The Colorado River, which supplies drinking water to 40 million people in seven US states, is drying up, putting pressure on a water distribution agreement during the worst drought in 12 centuries, which is made worse by climate change.
Tuesday saw a break-up between California and the six other states of Arizona, Colorado, Nevada, New Mexico, Utah, and Wyoming due to a deadline set by the federal government for the states to negotiate their supply cuts or risk being forced to make obligatory reductions.
Kevin Moran, an expert in water policy at the Environmental Defense Fund, declared that “what transpired today was a step forward.”
After 20 years of drought and the effects of climate change, “six of the seven basin states are playing catch-up” to minimize their reliance on Colorado River water, according to Moran, who spoke to Reuters.
The river was supposed to be able to supply 20 million acre-feet of water annually when the states came to their agreement 100 years ago. Two urban houses can typically be supplied with an acre-foot (1,233 cubic meters) of water annually.
However, during the past 20 years, the real flow has decreased to an average of 12.5 million acre-feet, giving state water managers greater rights on paper than the available supply.
California receives the greatest allocation, with its $50 billion agricultural sector consuming 80% of it. According to many analysts, its move to ignore the deal increases the likelihood that the water conflict will ultimately end up in the nation’s highest courts.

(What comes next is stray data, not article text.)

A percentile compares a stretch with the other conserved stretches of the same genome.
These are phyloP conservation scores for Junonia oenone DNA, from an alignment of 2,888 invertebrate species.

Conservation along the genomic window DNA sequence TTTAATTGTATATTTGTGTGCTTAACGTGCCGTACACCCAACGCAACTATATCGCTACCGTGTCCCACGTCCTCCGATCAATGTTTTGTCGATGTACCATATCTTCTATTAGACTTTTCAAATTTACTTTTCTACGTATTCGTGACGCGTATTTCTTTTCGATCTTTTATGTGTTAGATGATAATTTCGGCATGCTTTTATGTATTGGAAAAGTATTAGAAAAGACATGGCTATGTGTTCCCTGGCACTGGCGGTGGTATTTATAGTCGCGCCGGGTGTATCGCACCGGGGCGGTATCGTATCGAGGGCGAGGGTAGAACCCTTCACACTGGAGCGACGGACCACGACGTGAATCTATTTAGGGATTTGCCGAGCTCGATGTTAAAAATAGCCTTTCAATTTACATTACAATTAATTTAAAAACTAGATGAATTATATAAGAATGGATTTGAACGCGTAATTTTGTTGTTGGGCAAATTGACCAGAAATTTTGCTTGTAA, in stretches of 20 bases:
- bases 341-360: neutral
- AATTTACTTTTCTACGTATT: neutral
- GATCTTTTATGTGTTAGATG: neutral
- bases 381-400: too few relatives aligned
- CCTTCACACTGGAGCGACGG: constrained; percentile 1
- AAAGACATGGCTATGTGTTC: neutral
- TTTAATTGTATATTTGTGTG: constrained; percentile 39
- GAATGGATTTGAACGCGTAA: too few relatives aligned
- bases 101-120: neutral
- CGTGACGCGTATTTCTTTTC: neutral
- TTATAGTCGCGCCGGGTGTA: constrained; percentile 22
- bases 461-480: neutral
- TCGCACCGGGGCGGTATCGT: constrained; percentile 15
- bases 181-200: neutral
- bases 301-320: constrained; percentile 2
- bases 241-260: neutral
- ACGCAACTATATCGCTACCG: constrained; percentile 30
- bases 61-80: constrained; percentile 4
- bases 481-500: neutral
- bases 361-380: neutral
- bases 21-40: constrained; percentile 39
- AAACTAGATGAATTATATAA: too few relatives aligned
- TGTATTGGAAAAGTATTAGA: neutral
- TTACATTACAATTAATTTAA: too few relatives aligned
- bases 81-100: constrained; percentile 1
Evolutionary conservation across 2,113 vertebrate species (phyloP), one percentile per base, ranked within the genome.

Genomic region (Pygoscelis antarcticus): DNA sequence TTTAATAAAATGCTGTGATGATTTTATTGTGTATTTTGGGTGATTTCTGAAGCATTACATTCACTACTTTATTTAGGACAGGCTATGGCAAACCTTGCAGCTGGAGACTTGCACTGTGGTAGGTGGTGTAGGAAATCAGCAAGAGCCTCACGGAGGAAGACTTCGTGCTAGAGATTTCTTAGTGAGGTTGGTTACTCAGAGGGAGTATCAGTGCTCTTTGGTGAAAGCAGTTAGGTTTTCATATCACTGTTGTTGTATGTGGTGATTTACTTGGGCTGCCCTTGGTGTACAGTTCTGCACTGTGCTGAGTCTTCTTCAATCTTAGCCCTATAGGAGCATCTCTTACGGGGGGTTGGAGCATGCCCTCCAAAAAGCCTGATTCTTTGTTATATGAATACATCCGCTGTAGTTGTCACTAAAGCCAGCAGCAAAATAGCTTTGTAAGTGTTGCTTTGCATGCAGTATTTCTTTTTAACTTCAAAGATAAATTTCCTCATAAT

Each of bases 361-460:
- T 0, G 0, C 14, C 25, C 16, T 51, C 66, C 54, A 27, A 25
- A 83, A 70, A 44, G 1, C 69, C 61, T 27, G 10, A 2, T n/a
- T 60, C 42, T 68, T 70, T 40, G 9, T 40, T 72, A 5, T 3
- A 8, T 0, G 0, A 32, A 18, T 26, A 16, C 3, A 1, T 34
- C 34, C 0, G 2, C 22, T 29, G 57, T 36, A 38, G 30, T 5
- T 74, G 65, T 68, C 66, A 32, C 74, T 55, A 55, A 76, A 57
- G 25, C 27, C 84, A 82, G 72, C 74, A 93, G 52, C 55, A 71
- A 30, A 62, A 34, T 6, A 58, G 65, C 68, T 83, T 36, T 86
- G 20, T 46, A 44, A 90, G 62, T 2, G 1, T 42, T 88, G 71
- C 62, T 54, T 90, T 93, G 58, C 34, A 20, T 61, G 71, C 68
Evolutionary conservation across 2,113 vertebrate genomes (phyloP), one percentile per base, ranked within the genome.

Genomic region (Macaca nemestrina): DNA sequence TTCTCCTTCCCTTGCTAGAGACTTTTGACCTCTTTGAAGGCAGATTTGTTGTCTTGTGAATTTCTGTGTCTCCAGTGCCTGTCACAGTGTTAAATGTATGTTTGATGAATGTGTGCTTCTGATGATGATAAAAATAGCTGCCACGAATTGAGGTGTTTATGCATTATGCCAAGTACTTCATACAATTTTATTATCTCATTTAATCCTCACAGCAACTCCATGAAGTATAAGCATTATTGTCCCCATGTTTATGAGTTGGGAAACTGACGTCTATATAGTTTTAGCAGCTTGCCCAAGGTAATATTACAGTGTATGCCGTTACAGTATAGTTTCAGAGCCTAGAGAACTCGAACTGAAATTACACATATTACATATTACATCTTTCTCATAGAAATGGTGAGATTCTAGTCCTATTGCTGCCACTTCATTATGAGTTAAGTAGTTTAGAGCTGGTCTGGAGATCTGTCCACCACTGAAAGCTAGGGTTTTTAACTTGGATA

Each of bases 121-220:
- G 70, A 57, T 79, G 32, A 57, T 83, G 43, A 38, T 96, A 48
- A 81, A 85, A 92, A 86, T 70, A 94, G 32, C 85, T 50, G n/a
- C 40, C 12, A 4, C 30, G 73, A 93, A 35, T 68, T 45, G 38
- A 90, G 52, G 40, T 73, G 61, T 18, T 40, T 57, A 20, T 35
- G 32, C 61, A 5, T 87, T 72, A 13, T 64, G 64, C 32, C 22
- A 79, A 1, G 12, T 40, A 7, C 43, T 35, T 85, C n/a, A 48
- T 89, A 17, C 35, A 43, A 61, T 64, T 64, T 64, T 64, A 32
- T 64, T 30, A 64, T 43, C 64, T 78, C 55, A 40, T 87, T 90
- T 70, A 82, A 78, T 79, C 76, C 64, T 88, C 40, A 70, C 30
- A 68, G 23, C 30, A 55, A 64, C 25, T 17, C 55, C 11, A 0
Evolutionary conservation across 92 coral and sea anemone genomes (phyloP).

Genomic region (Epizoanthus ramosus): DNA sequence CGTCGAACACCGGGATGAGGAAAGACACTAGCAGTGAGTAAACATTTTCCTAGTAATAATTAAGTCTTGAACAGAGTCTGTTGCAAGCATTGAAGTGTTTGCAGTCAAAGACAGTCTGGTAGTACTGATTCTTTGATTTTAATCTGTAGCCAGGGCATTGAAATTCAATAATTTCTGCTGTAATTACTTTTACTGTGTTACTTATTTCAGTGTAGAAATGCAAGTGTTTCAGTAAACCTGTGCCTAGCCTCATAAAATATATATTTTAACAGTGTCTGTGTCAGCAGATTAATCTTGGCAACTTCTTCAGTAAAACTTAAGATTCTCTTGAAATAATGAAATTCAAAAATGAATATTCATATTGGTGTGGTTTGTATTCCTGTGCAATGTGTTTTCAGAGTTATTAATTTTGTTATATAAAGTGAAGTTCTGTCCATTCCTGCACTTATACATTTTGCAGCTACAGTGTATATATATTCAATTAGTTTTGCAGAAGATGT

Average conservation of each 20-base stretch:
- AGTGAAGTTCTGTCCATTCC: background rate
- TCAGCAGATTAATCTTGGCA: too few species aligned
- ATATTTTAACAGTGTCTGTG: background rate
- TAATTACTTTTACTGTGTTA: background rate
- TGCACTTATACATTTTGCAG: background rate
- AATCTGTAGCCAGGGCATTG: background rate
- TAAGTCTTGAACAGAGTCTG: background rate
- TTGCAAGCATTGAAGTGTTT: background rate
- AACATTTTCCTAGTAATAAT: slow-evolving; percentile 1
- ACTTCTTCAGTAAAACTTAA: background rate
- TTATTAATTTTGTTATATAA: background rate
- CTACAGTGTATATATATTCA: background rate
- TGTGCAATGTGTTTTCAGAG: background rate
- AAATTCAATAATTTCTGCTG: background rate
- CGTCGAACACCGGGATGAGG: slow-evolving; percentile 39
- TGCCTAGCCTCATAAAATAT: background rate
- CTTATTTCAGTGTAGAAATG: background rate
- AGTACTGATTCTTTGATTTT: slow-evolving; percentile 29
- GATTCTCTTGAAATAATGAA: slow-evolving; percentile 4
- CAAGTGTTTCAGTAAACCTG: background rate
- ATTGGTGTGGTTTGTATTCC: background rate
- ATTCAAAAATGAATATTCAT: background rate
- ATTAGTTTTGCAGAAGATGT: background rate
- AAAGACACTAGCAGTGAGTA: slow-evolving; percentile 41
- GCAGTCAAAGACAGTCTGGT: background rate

According to David Hayes, a lecturer at Stanford University Law School, “We have a scenario where some of the water rights holders in California are declaring that they are unwilling to give up additional water and that they believe they have legal standing to sue if necessary.”
Adding, “And there isn’t enough time to litigate these issues,” Hayes, a former senior climate adviser to President Joe Biden
He realized that urgent conservation measures were required to save reservoirs from overuse and droughts made worse by climate change, which, if left unchecked, may jeopardize the flow of water from the Hoover Dam to the city of Las Vegas or California.
Despite seven atmospheric rivers that flooded California for weeks starting in late December, some locations received up to 30 inches (76 cm) of rain, but very little of that fell in the Colorado River basin.
California cannot resolve its long-term crisis without significant investments to capture more stormwater, repair flood plains, and recycle wastewater, despite predictions for more such atmospheric rivers, of escalating size and frequency.
According to a survey published in the Nature journal last year, the years 2000 to 2021 were the driest 22 years for the southwest of North America in at least 1,200 years.
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The head of the University of Arizona’s Water Resources Research Center, Sharon Megdal, remarked that “something will have to go.”
Mountains’ spring snowpack melts more quickly as temperatures rise, and the state is unable to store the resulting runoff.
According to a letter from the six states, which they all signed, they all agreed that delivery methods from the Colorado River needed to alter, she continued.
People would like to believe, according to Megdal, “that we can somehow find a way to preserve our economic activities, keep our kind of economies and livelihoods alive.” However, the future will be drier.